How can we measure such a journey? As a station becomes a gallery, a child becomes an adult, a painter a memory of his strokes - by the movement, the motion, the way we travel?


The second time I stood beneath that roof I was with friends, but I found myself alone, standing slightly to the left of his Gare St. Lazare:  an enclosed urban interior, but somehow also a scene of travel, an echo of each engine’s movement across a landscape. The image itself seemed to be formed from steam, those thick wet strokes, the space of the canvas erupting, the illusion of depth. And the light seeping out.

In painting, a traditional approach is to plan the work section by section, allowing each to dry - often a process requiring days at a time - before continuing with the next. The reworking of an existing but neglected building is similar. There is a lot of waiting and you can’t be sure how it will turn out, despite your plans. That process requires disassociation, pocketed emotion. You cannot paint what you see - not if what if you see is how you feel, and how you feel is where you have been. To paint en plein air, in the poppy field or the station, you must be there, really there. Sometimes I think there must be a way of folding physical space with the feeling of being. This story is the closest I can get to some kind of evidence.


I’ve been here three times now. One visit for each of my journeys to France, one for each decade - although they don’t quite distribute that way. I never remember lining up, the tickets or people. Just the proximity - my flesh against the bronzed figures in the lofted volume. And always, the light above.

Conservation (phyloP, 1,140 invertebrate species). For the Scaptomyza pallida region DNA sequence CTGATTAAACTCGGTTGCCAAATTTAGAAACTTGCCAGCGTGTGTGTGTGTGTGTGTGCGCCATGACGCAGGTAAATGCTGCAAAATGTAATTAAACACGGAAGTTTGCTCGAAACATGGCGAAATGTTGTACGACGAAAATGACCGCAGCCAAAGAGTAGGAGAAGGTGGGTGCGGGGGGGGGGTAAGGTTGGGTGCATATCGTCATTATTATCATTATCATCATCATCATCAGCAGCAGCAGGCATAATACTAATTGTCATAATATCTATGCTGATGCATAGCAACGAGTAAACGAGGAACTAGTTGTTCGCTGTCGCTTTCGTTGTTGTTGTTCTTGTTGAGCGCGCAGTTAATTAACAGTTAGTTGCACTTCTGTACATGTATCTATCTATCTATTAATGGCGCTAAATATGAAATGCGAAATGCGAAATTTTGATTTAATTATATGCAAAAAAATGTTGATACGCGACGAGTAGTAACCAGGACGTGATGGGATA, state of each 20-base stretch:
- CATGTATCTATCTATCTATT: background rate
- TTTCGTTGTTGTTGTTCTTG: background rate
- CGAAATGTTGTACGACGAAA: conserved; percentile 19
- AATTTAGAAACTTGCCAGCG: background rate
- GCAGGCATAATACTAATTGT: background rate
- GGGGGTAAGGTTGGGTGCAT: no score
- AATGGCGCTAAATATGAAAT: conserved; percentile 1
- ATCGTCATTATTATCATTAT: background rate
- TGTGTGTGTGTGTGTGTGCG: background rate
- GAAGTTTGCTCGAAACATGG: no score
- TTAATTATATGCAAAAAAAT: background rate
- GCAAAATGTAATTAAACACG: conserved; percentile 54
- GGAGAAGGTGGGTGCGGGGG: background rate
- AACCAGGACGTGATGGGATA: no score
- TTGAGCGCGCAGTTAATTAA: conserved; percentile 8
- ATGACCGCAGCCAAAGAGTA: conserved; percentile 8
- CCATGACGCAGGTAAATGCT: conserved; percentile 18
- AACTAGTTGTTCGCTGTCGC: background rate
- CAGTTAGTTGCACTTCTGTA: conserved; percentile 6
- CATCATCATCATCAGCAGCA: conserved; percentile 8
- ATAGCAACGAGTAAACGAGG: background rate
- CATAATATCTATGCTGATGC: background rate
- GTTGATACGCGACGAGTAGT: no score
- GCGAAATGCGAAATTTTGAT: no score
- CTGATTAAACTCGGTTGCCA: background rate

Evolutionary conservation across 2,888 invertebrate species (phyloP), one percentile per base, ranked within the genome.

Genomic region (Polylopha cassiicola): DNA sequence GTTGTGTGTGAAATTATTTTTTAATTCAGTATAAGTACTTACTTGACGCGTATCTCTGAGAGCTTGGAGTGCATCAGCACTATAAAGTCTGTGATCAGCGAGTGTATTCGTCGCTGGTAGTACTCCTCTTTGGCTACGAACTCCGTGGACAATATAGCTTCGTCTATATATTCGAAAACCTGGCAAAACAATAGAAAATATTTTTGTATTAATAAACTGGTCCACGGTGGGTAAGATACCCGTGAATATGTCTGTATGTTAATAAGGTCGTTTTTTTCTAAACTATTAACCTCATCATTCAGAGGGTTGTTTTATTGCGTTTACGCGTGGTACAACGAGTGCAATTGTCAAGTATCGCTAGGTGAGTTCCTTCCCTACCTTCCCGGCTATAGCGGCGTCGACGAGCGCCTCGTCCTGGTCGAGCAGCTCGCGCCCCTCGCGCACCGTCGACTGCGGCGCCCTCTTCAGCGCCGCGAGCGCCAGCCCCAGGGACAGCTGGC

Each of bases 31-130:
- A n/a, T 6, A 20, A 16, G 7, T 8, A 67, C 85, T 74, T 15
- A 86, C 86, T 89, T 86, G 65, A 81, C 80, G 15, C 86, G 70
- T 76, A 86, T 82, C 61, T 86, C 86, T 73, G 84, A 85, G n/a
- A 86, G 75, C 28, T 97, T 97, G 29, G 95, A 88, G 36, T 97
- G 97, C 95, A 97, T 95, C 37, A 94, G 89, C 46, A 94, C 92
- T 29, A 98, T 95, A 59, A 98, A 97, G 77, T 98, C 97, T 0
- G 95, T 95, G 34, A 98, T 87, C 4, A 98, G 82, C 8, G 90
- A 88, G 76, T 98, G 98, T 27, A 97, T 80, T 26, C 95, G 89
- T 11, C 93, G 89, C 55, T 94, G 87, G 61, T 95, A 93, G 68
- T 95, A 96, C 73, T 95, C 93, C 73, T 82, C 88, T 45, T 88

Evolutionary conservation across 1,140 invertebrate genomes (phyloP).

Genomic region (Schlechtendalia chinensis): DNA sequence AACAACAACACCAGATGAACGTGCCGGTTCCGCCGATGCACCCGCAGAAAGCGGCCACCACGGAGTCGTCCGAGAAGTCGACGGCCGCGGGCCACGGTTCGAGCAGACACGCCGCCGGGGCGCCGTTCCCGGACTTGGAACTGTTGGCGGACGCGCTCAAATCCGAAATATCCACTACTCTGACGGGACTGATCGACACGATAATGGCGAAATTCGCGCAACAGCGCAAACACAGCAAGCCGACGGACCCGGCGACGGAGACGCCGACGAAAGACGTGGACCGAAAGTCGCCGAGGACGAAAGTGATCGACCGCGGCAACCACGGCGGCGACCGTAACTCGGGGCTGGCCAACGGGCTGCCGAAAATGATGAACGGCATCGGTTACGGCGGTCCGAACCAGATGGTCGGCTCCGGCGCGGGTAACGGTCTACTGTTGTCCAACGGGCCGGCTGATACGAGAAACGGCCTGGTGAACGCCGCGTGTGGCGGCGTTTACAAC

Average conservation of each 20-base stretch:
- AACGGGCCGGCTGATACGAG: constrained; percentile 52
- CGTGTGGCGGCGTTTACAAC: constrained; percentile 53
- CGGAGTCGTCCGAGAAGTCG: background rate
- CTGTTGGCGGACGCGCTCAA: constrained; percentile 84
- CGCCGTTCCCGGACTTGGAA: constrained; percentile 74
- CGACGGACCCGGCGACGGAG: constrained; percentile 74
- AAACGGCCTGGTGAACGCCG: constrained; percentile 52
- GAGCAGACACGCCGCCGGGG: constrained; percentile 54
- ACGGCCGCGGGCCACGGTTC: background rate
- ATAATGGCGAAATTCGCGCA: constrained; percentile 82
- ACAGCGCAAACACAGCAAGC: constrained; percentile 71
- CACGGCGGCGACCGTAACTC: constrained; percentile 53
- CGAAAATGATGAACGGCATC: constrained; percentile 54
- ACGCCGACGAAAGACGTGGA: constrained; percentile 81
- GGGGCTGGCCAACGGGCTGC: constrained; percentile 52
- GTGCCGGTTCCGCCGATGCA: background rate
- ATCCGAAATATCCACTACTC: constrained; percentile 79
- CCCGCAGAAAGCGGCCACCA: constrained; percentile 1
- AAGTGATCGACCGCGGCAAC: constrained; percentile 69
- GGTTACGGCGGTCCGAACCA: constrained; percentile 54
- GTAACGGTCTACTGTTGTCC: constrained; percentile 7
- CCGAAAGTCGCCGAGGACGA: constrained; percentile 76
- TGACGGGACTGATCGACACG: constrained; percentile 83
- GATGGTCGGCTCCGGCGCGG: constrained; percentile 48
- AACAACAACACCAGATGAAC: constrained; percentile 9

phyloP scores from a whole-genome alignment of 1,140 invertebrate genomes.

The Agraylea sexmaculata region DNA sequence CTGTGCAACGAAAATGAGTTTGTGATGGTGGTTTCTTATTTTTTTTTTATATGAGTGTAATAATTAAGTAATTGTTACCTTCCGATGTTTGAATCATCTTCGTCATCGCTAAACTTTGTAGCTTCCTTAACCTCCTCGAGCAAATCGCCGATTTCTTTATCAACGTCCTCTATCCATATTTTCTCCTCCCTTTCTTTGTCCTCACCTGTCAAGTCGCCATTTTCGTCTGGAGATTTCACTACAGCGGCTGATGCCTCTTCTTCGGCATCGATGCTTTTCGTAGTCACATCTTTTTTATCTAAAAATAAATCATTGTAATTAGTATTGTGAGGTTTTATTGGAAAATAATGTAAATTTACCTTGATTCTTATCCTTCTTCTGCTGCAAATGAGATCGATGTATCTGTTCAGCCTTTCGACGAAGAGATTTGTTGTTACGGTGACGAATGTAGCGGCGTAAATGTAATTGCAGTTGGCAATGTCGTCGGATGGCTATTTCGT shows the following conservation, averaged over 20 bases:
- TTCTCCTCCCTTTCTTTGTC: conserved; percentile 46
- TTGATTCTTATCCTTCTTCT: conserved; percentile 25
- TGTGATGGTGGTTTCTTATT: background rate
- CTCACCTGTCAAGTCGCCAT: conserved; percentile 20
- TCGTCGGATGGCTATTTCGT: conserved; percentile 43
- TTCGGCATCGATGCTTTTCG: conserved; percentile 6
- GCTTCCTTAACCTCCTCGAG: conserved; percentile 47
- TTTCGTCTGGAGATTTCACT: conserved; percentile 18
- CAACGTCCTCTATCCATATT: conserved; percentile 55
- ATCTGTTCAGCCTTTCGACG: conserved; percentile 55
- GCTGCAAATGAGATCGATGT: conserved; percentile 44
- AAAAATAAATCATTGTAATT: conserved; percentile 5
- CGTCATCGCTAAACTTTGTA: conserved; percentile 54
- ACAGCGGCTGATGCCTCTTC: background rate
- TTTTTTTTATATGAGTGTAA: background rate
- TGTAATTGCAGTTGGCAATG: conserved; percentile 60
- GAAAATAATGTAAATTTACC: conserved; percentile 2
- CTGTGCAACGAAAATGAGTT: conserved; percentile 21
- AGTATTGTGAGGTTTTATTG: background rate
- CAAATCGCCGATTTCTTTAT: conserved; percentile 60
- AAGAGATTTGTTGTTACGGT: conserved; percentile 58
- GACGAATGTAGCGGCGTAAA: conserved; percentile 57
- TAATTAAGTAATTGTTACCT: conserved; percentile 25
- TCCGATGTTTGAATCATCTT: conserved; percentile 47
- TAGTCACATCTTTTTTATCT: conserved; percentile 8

They might have told you otherwise but I think maybe this is how we might best measure a journey - the ways we understand light differently. Each history, then, as a journey, a travelling of light. And when they intersect, well, I still can’t tell you which is which, or where one stops and the other begins. Sometimes I’m not so sure they’re different at all.

Wait, I remember it now. I remember being outside, waiting, the rain on my leather shoes - it must have been the second time. Barricades stopping the crowd from pouring into the traffic, the unadorned stone facade darkening in the dampness. The way everything smelt damp, as if the water had released an entire history from the cobbles. Later I crossed the bridge and turned back to see the clock face and, there, between me and it, l’arc en ciel. Sometimes there is magic in reality. Sometimes time has a way of configuring things.


The last time I went it was early on a winter evening, and darkness had already fallen. And it was the quiet, stolen hour of the Parisians who, after work, wander the gallery as a kind of urban meditation. When I arrived I found the space resonating, the notes from a pianist outside filling up the chambers.

I left after an hour or two, crossed the river and walked to the north west, to the canals. There, I ate in the dining room of family. In the room with two doors and one window, we were a family with two countries and two languages. Outside the window was a narrow balcony overlooking the street. As I ate, all I could think of were distances and journeys.

Later that night, on the balcony of my own studio in the South, I realised it was never a building I was supposed to love. But I could not extract it from what it means to be a painter, an architect, a citizen, or, now from what it means to be myself. Like Monet I find myself coming back to "things that are impossible to do…”. I am trying to tie these threads together.


In the gift shop before we left, my parents gifted me some francs. With them, I purchased a calendar. It was a very small one, and when we got home at the end of June I stood it in the corner of my desk. I waited patiently for January and then, at the end of each month for a year, I would flip it over to reveal a different painting. I bought it thinking it would be a way to grow up, that I could plan my life by it. My birth month of May was the Nympheas. I thought it meant I was limitless.


Sometimes, we cannot extract ourselves from the journey of light. This is how we come back.